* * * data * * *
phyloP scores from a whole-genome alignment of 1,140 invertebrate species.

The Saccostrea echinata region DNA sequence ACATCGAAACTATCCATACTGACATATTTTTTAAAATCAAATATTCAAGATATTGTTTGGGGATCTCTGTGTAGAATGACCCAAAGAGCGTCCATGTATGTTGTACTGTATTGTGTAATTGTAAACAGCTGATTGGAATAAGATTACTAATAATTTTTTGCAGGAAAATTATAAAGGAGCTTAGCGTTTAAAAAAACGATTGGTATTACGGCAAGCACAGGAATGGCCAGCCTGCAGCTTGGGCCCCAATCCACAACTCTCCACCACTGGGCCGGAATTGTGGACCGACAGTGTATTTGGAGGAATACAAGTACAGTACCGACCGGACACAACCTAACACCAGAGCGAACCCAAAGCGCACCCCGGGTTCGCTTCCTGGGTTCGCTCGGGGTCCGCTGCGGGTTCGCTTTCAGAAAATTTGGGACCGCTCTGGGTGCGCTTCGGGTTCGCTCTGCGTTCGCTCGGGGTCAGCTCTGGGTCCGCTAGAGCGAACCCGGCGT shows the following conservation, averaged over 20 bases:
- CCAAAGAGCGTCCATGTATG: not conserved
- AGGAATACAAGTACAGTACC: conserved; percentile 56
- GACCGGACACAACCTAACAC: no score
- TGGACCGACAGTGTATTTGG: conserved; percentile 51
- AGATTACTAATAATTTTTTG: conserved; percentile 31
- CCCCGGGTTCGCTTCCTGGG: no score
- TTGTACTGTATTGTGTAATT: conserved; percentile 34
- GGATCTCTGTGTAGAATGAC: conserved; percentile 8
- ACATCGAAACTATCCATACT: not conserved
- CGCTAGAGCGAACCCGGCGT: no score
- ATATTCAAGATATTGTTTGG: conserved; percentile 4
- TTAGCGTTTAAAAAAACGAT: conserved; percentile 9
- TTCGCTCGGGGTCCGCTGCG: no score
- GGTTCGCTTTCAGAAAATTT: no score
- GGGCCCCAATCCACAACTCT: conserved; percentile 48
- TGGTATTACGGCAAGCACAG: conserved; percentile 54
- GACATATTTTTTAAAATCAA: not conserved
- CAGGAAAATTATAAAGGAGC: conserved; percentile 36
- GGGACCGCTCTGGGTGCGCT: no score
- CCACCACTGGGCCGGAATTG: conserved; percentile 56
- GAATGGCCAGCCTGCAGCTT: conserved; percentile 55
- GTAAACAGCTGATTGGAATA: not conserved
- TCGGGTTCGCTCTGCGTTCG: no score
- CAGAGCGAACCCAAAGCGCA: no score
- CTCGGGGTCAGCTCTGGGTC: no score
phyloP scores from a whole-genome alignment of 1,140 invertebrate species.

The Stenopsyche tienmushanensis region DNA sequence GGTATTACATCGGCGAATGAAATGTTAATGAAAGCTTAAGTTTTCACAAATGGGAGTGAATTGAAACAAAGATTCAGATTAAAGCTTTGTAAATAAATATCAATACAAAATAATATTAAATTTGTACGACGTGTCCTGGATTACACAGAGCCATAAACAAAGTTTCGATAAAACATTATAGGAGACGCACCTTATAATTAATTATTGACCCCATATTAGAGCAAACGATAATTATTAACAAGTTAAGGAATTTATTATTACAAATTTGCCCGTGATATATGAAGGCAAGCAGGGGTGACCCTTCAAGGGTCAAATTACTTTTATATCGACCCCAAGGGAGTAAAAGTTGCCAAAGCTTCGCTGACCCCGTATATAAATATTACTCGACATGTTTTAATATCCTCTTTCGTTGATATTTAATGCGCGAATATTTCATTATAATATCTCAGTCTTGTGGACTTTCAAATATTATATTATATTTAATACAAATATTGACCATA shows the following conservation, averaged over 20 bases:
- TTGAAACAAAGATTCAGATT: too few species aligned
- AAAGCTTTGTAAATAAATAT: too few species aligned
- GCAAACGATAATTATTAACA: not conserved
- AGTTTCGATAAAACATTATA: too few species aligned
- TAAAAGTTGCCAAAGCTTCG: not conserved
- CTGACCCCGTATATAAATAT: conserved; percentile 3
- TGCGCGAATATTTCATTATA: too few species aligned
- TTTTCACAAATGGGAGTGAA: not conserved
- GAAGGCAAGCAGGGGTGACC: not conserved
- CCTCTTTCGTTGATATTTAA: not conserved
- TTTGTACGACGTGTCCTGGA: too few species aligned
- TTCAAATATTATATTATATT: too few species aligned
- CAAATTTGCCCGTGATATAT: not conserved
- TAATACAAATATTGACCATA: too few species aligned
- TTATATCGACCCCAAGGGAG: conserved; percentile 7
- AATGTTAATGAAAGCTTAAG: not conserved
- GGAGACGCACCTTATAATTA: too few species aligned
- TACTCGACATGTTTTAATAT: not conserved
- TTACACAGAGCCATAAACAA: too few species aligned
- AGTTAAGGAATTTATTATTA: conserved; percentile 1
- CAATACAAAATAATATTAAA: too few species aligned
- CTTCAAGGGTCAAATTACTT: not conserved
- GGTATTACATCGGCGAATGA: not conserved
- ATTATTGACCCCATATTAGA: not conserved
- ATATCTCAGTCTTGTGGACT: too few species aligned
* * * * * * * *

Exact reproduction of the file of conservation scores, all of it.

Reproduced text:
phyloP scores from a whole-genome alignment of 1,140 invertebrate species.

The Saccostrea echinata region DNA sequence ACATCGAAACTATCCATACTGACATATTTTTTAAAATCAAATATTCAAGATATTGTTTGGGGATCTCTGTGTAGAATGACCCAAAGAGCGTCCATGTATGTTGTACTGTATTGTGTAATTGTAAACAGCTGATTGGAATAAGATTACTAATAATTTTTTGCAGGAAAATTATAAAGGAGCTTAGCGTTTAAAAAAACGATTGGTATTACGGCAAGCACAGGAATGGCCAGCCTGCAGCTTGGGCCCCAATCCACAACTCTCCACCACTGGGCCGGAATTGTGGACCGACAGTGTATTTGGAGGAATACAAGTACAGTACCGACCGGACACAACCTAACACCAGAGCGAACCCAAAGCGCACCCCGGGTTCGCTTCCTGGGTTCGCTCGGGGTCCGCTGCGGGTTCGCTTTCAGAAAATTTGGGACCGCTCTGGGTGCGCTTCGGGTTCGCTCTGCGTTCGCTCGGGGTCAGCTCTGGGTCCGCTAGAGCGAACCCGGCGT shows the following conservation, averaged over 20 bases:
- CCAAAGAGCGTCCATGTATG: not conserved
- AGGAATACAAGTACAGTACC: conserved; percentile 56
- GACCGGACACAACCTAACAC: no score
- TGGACCGACAGTGTATTTGG: conserved; percentile 51
- AGATTACTAATAATTTTTTG: conserved; percentile 31
- CCCCGGGTTCGCTTCCTGGG: no score
- TTGTACTGTATTGTGTAATT: conserved; percentile 34
- GGATCTCTGTGTAGAATGAC: conserved; percentile 8
- ACATCGAAACTATCCATACT: not conserved
- CGCTAGAGCGAACCCGGCGT: no score
- ATATTCAAGATATTGTTTGG: conserved; percentile 4
- TTAGCGTTTAAAAAAACGAT: conserved; percentile 9
- TTCGCTCGGGGTCCGCTGCG: no score
- GGTTCGCTTTCAGAAAATTT: no score
- GGGCCCCAATCCACAACTCT: conserved; percentile 48
- TGGTATTACGGCAAGCACAG: conserved; percentile 54
- GACATATTTTTTAAAATCAA: not conserved
- CAGGAAAATTATAAAGGAGC: conserved; percentile 36
- GGGACCGCTCTGGGTGCGCT: no score
- CCACCACTGGGCCGGAATTG: conserved; percentile 56
- GAATGGCCAGCCTGCAGCTT: conserved; percentile 55
- GTAAACAGCTGATTGGAATA: not conserved
- TCGGGTTCGCTCTGCGTTCG: no score
- CAGAGCGAACCCAAAGCGCA: no score
- CTCGGGGTCAGCTCTGGGTC: no score
phyloP scores from a whole-genome alignment of 1,140 invertebrate species.

The Stenopsyche tienmushanensis region DNA sequence GGTATTACATCGGCGAATGAAATGTTAATGAAAGCTTAAGTTTTCACAAATGGGAGTGAATTGAAACAAAGATTCAGATTAAAGCTTTGTAAATAAATATCAATACAAAATAATATTAAATTTGTACGACGTGTCCTGGATTACACAGAGCCATAAACAAAGTTTCGATAAAACATTATAGGAGACGCACCTTATAATTAATTATTGACCCCATATTAGAGCAAACGATAATTATTAACAAGTTAAGGAATTTATTATTACAAATTTGCCCGTGATATATGAAGGCAAGCAGGGGTGACCCTTCAAGGGTCAAATTACTTTTATATCGACCCCAAGGGAGTAAAAGTTGCCAAAGCTTCGCTGACCCCGTATATAAATATTACTCGACATGTTTTAATATCCTCTTTCGTTGATATTTAATGCGCGAATATTTCATTATAATATCTCAGTCTTGTGGACTTTCAAATATTATATTATATTTAATACAAATATTGACCATA shows the following conservation, averaged over 20 bases:
- TTGAAACAAAGATTCAGATT: too few species aligned
- AAAGCTTTGTAAATAAATAT: too few species aligned
- GCAAACGATAATTATTAACA: not conserved
- AGTTTCGATAAAACATTATA: too few species aligned
- TAAAAGTTGCCAAAGCTTCG: not conserved
- CTGACCCCGTATATAAATAT: conserved; percentile 3
- TGCGCGAATATTTCATTATA: too few species aligned
- TTTTCACAAATGGGAGTGAA: not conserved
- GAAGGCAAGCAGGGGTGACC: not conserved
- CCTCTTTCGTTGATATTTAA: not conserved
- TTTGTACGACGTGTCCTGGA: too few species aligned
- TTCAAATATTATATTATATT: too few species aligned
- CAAATTTGCCCGTGATATAT: not conserved
- TAATACAAATATTGACCATA: too few species aligned
- TTATATCGACCCCAAGGGAG: conserved; percentile 7
- AATGTTAATGAAAGCTTAAG: not conserved
- GGAGACGCACCTTATAATTA: too few species aligned
- TACTCGACATGTTTTAATAT: not conserved
- TTACACAGAGCCATAAACAA: too few species aligned
- AGTTAAGGAATTTATTATTA: conserved; percentile 1
- CAATACAAAATAATATTAAA: too few species aligned
- CTTCAAGGGTCAAATTACTT: not conserved
- GGTATTACATCGGCGAATGA: not conserved
- ATTATTGACCCCATATTAGA: not conserved
- ATATCTCAGTCTTGTGGACT: too few species aligned